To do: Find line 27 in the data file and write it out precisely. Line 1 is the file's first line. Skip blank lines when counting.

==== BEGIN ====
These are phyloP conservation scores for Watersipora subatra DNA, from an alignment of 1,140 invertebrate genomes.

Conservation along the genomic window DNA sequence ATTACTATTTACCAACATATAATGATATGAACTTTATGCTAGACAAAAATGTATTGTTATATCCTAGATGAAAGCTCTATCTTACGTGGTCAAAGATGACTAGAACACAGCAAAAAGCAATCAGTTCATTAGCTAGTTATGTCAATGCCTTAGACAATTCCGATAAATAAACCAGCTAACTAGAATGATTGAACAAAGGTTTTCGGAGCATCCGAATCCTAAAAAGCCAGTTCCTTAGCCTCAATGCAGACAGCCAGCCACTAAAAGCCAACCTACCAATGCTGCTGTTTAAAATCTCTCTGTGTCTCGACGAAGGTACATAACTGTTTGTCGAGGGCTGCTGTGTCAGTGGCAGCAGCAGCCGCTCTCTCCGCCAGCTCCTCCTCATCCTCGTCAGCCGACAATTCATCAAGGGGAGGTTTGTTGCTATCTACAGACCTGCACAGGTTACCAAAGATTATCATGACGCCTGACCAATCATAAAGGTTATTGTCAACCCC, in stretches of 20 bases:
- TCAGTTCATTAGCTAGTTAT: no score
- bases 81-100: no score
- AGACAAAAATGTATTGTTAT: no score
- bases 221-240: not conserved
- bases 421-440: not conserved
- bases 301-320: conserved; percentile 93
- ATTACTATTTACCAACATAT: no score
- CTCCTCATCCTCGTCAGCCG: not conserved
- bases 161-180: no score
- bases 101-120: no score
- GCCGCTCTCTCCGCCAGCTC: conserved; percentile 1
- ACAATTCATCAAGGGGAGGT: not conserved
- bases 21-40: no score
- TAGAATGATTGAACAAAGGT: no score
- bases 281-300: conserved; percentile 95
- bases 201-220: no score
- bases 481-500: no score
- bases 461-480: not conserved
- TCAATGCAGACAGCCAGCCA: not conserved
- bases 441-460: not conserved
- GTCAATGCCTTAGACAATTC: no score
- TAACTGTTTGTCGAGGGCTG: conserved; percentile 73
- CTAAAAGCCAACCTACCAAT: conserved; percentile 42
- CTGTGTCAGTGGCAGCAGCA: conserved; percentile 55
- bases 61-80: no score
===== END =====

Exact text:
- bases 61-80: no score